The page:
BSC 116, immune system
BSC 116, immune system BSC 116
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This 6 page Class Notes was uploaded by Ashley Bartolomeo on Sunday March 27, 2016. The Class Notes belongs to BSC 116 at University of Alabama - Tuscaloosa taught by Professor Harris in Spring 2016. Since its upload, it has received 22 views. For similar materials see Principles Biology II in Biological Sciences at University of Alabama - Tuscaloosa.
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Date Created: 03/27/16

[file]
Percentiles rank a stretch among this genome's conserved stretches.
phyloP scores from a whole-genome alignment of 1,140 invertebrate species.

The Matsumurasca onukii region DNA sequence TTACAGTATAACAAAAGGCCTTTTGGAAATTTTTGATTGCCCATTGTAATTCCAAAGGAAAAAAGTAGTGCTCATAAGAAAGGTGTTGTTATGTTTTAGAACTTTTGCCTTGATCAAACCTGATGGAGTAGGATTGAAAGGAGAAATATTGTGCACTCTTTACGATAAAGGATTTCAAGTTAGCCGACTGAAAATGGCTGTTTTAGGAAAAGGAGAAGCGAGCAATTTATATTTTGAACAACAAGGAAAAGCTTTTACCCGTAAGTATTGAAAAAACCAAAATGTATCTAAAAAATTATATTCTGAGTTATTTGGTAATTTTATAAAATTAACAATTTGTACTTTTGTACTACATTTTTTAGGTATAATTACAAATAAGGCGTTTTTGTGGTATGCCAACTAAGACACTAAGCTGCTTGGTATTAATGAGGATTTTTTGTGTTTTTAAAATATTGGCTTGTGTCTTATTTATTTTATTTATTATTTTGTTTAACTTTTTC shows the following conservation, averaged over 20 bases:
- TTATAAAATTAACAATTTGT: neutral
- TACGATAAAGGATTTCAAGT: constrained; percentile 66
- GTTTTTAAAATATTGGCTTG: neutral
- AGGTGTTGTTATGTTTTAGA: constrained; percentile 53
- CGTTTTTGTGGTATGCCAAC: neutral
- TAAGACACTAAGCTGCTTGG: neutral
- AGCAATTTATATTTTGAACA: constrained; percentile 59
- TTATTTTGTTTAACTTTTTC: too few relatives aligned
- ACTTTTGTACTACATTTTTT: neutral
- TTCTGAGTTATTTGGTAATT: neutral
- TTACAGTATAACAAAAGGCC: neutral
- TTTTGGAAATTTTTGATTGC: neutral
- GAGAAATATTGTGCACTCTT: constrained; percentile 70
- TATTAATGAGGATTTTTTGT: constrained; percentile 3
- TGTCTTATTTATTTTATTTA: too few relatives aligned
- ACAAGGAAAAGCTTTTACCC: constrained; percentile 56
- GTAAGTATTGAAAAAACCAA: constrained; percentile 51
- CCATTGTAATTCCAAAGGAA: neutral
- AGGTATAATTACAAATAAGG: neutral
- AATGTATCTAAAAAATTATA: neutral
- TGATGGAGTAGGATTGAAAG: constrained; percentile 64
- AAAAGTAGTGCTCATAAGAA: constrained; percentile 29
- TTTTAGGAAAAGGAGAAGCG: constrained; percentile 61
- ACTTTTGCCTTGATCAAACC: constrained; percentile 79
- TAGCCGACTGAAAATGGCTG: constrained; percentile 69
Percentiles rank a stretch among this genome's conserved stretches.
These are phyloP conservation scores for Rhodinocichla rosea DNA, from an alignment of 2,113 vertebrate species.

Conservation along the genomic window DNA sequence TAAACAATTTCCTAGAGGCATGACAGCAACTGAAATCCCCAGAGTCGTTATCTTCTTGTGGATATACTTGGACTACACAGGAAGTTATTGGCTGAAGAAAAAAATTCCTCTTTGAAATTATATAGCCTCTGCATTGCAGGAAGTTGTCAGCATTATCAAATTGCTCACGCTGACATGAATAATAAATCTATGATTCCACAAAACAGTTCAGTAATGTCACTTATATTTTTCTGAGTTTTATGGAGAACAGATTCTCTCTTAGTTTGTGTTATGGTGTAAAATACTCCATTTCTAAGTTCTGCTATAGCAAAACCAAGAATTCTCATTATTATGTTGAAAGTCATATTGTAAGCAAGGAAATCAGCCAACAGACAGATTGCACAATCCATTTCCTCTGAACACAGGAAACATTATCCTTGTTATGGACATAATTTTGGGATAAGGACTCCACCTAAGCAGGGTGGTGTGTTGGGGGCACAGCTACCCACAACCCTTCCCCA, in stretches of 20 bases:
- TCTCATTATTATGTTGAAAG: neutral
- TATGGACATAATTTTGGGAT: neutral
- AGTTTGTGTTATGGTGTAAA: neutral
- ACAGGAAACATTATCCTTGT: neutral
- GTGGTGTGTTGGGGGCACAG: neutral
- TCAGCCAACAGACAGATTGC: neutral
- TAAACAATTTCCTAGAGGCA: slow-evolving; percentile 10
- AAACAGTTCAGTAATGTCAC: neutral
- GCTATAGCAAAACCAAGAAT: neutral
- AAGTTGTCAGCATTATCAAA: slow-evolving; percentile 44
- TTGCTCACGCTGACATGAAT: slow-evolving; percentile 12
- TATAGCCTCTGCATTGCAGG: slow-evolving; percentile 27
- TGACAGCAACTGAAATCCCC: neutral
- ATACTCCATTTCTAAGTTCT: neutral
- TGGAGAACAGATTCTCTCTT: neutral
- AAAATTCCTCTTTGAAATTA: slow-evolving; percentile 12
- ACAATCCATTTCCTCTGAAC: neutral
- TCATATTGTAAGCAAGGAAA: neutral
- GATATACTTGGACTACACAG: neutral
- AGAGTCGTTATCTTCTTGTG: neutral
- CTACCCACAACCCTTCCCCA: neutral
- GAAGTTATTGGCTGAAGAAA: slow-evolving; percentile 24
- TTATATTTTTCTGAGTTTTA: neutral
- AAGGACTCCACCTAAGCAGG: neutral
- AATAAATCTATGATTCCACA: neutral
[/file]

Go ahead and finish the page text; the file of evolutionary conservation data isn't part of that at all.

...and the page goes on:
Lectures 24 & 25 Animal Immune Systems Overview Innate vs. acquired immunity Acquired immunity and immunological memory o Complex interactions among various cell types, including B and T cells Antigen receptors/ antibodies MHC proteins o Genetic shuffling as a source of variation o Clonal selection enhances immune response o Humoral and cell-mediated immune response Immune Systems Are Necessary for Multicellular Animals (and Plants) Internal environment of organism good for cells & cellular processes: lots of nutrients, etc. Pathogens: foreign invaders that try to co-opt organismal resources; cause disease o Prokaryotes o Eukaryotes: protists & fungi (+ animals) o Viruses Immune system necessary to avoid/ limit infection o Keep foreign invaders out o Recognize self vs. non-self once invaders inside o Detection of non-self accomplished by molecular recognition Among Vertebrates, There Are Two Levels of Immunity: Innate & Acquired Immunity Innate immunity: active all the time (i.e., not dependent on previous infection), non-specific o Found in all animals (even sponges) and plants o Inhibit/ detect broad range of pathogens o First defense o Only line of defense in invertebrates Acquired immunity: adaptive immunity: response enhanced by previous infection, highly specific o Only vertebrates o Responds mostly strongly to pathogens it recognizes o Slower but more specific Innate Immunity provides General Protection From Pathogens In invertebrates: e.g., insects o Barrier: waxy chitin exoskeleton Cant cover all surfaces o Low pH and lysozyme: digest microbes in gut o Hemocytes in hemolymph: phagocytosis and various chemical protections Recognition of pathogens by taxon-specific molecules E.g., fungi have unique cell wall polysaccharides binds Toll receptor; signal transduction leads to antimicrobial peptides Antimicrobial peptides: disrupt pathogen plasma membranes Different pathogens elicit specific responses (i.e., fungi different from bacteria) In vertebrates: e.g., mammals o Barrier: skin epithelium; mucus coverings over exchange surfaces Lysozyme in saliva, mucus, tears, etc. Sweat lowers skin pH; low stomach pH o Toll-like receptor (TLR): receptors that recognize pathogen bits Ds-RNA, lipopolysaccharids, flagellin: molecules not found in animals Activation triggers innate immune response o Macrophages: phagocytosis engulf & digest microbes Some migrate around body, others concentrated in lymphatic system o Antimicrobial peptides and other proteins Interferons: produced by cells infected by viruses; signal other cells to produce anti-viral compounds Complement system: activated by microbial substances; leads of bursting of cells Also part of inflammatory response o Lymphatic system: organs to trap foreign particles E.g., tonsils, spleen, appendix Inflammatory Responses and the Actions of Natural Killer Cells Are Also Innate Inflammatory response: release of signaling molecules following infection/ injury o Mast cells release histamine Causes vessels to dilate, become more permeable o Activated macrophages also release signaling molecules o Blood to site= warmth, swelling: antimicrobial proteins, formation of pus (concentration of macrophages) Systemic (vs. local) inflammatory responses o Increase production of white blood cells (= macrophages + lymphocytes) o Fever: accelerate repair? Kill invading cells? Caused by pyrogens released by macrophages: increase temperature set point Natural killer cells: can recognize & destroy diseased cells o Normal body cells produce class I MHC surface proteins o Infected or cancerous do not o NK cells look for such cells and kill them Vertebrates – Acquired Immunity Involves Immunological Memory Some white blood cells (lymphocytes) have an enhanced response to infections the body has previously encountered o Immunological memory: can persist for decades Two different types of lymphocytes o B cells: mature in bone marrow o T cells: move from bone to the thymus Here is the gist: o Each lymphocyte has receptors for only a single foreign molecule There are millions of different lymphocytes o Lymphocytes activated by binding to specific foreign molecule displayed on cell surfaces Causes lymphocytes to divide: one daughter used now, one saved for later o B cells secrete soluble receptors (antibodies): bind to foreign molecule o Some T cells detect and kill infected cells o Other T cells “help” activate other lymphocytes Foreign Molecules Recognized by Lymphocytes Are Called Antigens Antigens: small molecules, parts of large molecules o May be on surface of pathogens T & B lymphocytes have antigen receptors in plasma membrane o 100,000 per cell o Differ in morphology Some B lymphocytes (plasma cells) produce soluble antigen receptors = antibodies (immunoglobulin, Ig) Epitope: small part of antigen that is recognized by antigen receptor o Single antigen might have multiple epitopes All of the antigen receptors made by a single lymphocyte are the same – a lymphocyte is specific to a particular antigen Antigen Receptors Are Composed of Variable & Constant Regions B cell receptor: Y-shaped; 4 polypeptides o 2 identical heavy chains + 2 identical light chains Chains linked by sulfide bonds Heavy chains “trans-membrane” o Each chain has constant (C) & variable (V) regions C trans-membrane, with sulfide bonds V at tips: forms 2 asymmetrical antigen binding sites o Antibodies similar: no trans-membrane region Soluble T cell receptor: a & b chains, linked by sulfide bonds o C & V regions, but with 1 antigen binding site Two types of receptors differ in function o B cell receptors bind free antigens o T cells only bind “presented” antigens Lymphocyte Diversity Arises from Genomic Shuffling, Followed by Filtering 1,000,000 different B cells & 10,000,000 T cells but only 20,5000 protein-coding genes Light chain: composed of three regions (variable, joining & constant) o Each with multiple options: 40 V x 5 J x 1 C = 200 o Recombinase: enzyme randomly links a V to a J All subsequent daughter cells identical: genome changed Heavy chain: similar, but with even more options After assemble: 1.65 x 10^6 possible epitopes Lymphocytes tested for self-reactivity: inactivated or destroyed, for self-tolerance Infection Leads to Selection for Activation of Antigen Receptors With so many random antigen receptors, unlikely that any will be specific for particular epitopes o Activated lymphocytes amplified by clonal selection Activated B or T cells divided many times: 2 types of daughter cells o Effector cells: short-lived, attack antigen/ pathogen o Memory cells: long-lived, with same antigen receptor o Leads to 1000s or cells specific for that antigen The next time the antigen is presented, the population of lymphocytes will be enriched for that antigen receptor B Cells Initiate the Humoral Immune Response Against Extra-Cellular Pathogens Humoral immune response: activation & clonal selection of effector B cells o “Antibody mediated response” o Secrete antibodies that circulate in blood & lymph o Defend against extracellular pathogens Primary immune response: first exposure o Production of effectors (plasma cells) peaks 10-17 days o Production of memory cells leads to immunological memory Secondary immune response: second exposure o Peaks faster (2-7 days) and higher st o Relies on increased numbers after 1 exposure The Cell-Mediated Immune Response of T Cells Targets Infected Cells Two kinds of T cells: cytotoxic T cells and helper T cells Helper T cells: enhance humoral and cell-mediated responses o Binds to antigen presenting macrophage: class II MHC, TCR (T cell receptor) & CD4 (holds complex together) o Cells exchange signaling molecules (cytokines): stimulates B cells and cytotoxic T cells Cytotoxic T cells: effector T cells o Activate by binding class I MHC< TCR & CD8 on antigen presenting cell and cytokines from helper T o Secretes proteins that rupture cell membrane MHC Proteins on Surface of Cells Present Antigens to T Cells Genes of the major histocompatibility complex (MHC) make proteins that present antigens on cell surface o Class I MHC: in (almost) all cells Bind foreign peptides synthesized in cell Recognized by cytotoxic T cells o Class II MHC: in macrophages, B cells, etc. (antigen-presenting cells) Bind foreign fragments acquired thru phagocytosis Recognized by helper T cells: influence activities of B and cytotoxic T cells Humoral/ B Cell Response is Mediated by Helper T Cells Activation of B cells (generally) requires interaction with helper T cells o Helper T cell activated by binding with antigens on presenting macrophage Macrophages can present whatever antigens o Activated helper T cell activated B cell presenting matching antigen B cell can only present antigens matching receptor o Activated B cell produced memory cells & plasma cells that release antibodies Antibodies interfere with pathogen function: o Neutralization: bind to virus, bacterium or toxin o Opsonization: binding sites for macrophages o Form “membrane attack complex” with complement proteins There are Other Ways to Get Antibodies Besides Active Immunity from Infections Other ways to get antibodies besides active immunity from natural infections o Vaccination = immunization: introduction of antigens to build immunity E.g., cowpox to immunize against smallpox o Passive immunization: antibodies passed from mother to fetus (no memory) Also thru breast feeding o Artificial passive immunization: inject antibodies directly E.g., snake anti-venom Immune Responses Can Lead to a Number of Practical Concerns Blood groups: A, B, AB, & O o There are blood bacteria with similar antigens o Type A person makes B antigens against bacteria but not A because of self-tolerance o If type A person gets B blood, B antigen lymphocytes will attack them Tissue rejection: differences in MHC alleles o Transplanted tissues make foreign MHC proteins; targeted by immune response Allergies: hypersensitive response to antigens (allergens) o Antigens become associated with mast cells: release histamine, results in inflammation Autoimmune diseases: diseases caused by immune system turning against the body o E.g., lupus: antibodies against histones and DNA o E.g., rheumatoid arthritis: antibodies against cartilage & bone o E.g., type I diabetes: cytotoxic T cells target pancreas o E.g., multiple sclerosis: T cells damage nervous system Immunodeficiency: lowered effectiveness of immune system o Inborn: genetic E.g., severe combined immunodeficiency (SCID): no functional lymphocytes o Acquired: result of biological or chemical exposure E.g., AIDS, acquired immunodeficiency syndrome